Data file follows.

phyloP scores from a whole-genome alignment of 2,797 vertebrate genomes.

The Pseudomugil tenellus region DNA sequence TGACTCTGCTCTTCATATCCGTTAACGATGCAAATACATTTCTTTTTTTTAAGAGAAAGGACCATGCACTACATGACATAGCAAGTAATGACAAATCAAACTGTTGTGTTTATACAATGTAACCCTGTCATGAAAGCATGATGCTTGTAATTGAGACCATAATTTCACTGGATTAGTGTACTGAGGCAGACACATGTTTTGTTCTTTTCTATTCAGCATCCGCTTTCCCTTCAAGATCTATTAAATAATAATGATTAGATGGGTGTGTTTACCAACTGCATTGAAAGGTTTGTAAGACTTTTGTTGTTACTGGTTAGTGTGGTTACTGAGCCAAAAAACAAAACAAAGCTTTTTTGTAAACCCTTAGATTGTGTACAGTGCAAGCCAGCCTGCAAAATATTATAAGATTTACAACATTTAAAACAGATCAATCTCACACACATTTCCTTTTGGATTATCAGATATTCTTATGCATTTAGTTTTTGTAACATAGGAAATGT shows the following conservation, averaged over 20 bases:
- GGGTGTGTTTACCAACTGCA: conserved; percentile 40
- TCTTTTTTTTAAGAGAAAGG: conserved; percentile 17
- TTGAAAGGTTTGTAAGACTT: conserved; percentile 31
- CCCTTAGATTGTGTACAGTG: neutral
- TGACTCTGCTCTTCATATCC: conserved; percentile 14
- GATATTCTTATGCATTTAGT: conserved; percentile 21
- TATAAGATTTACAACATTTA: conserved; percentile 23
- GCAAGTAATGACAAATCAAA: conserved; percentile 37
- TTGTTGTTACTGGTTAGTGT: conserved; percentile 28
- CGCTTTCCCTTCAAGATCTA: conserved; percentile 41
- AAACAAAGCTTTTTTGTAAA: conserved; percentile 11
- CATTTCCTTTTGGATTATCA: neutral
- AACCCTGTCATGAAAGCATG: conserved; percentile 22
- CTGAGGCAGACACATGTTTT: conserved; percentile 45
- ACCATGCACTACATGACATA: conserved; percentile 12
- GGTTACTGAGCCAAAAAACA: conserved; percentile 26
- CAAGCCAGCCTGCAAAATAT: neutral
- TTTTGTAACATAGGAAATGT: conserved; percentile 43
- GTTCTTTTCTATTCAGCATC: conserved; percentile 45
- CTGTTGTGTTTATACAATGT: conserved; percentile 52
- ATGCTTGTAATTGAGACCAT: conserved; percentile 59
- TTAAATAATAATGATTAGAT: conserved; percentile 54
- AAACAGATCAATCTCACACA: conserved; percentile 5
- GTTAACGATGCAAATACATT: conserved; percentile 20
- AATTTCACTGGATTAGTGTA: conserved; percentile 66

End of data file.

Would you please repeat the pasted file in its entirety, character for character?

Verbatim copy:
phyloP scores from a whole-genome alignment of 2,797 vertebrate genomes.

The Pseudomugil tenellus region DNA sequence TGACTCTGCTCTTCATATCCGTTAACGATGCAAATACATTTCTTTTTTTTAAGAGAAAGGACCATGCACTACATGACATAGCAAGTAATGACAAATCAAACTGTTGTGTTTATACAATGTAACCCTGTCATGAAAGCATGATGCTTGTAATTGAGACCATAATTTCACTGGATTAGTGTACTGAGGCAGACACATGTTTTGTTCTTTTCTATTCAGCATCCGCTTTCCCTTCAAGATCTATTAAATAATAATGATTAGATGGGTGTGTTTACCAACTGCATTGAAAGGTTTGTAAGACTTTTGTTGTTACTGGTTAGTGTGGTTACTGAGCCAAAAAACAAAACAAAGCTTTTTTGTAAACCCTTAGATTGTGTACAGTGCAAGCCAGCCTGCAAAATATTATAAGATTTACAACATTTAAAACAGATCAATCTCACACACATTTCCTTTTGGATTATCAGATATTCTTATGCATTTAGTTTTTGTAACATAGGAAATGT shows the following conservation, averaged over 20 bases:
- GGGTGTGTTTACCAACTGCA: conserved; percentile 40
- TCTTTTTTTTAAGAGAAAGG: conserved; percentile 17
- TTGAAAGGTTTGTAAGACTT: conserved; percentile 31
- CCCTTAGATTGTGTACAGTG: neutral
- TGACTCTGCTCTTCATATCC: conserved; percentile 14
- GATATTCTTATGCATTTAGT: conserved; percentile 21
- TATAAGATTTACAACATTTA: conserved; percentile 23
- GCAAGTAATGACAAATCAAA: conserved; percentile 37
- TTGTTGTTACTGGTTAGTGT: conserved; percentile 28
- CGCTTTCCCTTCAAGATCTA: conserved; percentile 41
- AAACAAAGCTTTTTTGTAAA: conserved; percentile 11
- CATTTCCTTTTGGATTATCA: neutral
- AACCCTGTCATGAAAGCATG: conserved; percentile 22
- CTGAGGCAGACACATGTTTT: conserved; percentile 45
- ACCATGCACTACATGACATA: conserved; percentile 12
- GGTTACTGAGCCAAAAAACA: conserved; percentile 26
- CAAGCCAGCCTGCAAAATAT: neutral
- TTTTGTAACATAGGAAATGT: conserved; percentile 43
- GTTCTTTTCTATTCAGCATC: conserved; percentile 45
- CTGTTGTGTTTATACAATGT: conserved; percentile 52
- ATGCTTGTAATTGAGACCAT: conserved; percentile 59
- TTAAATAATAATGATTAGAT: conserved; percentile 54
- AAACAGATCAATCTCACACA: conserved; percentile 5
- GTTAACGATGCAAATACATT: conserved; percentile 20
- AATTTCACTGGATTAGTGTA: conserved; percentile 66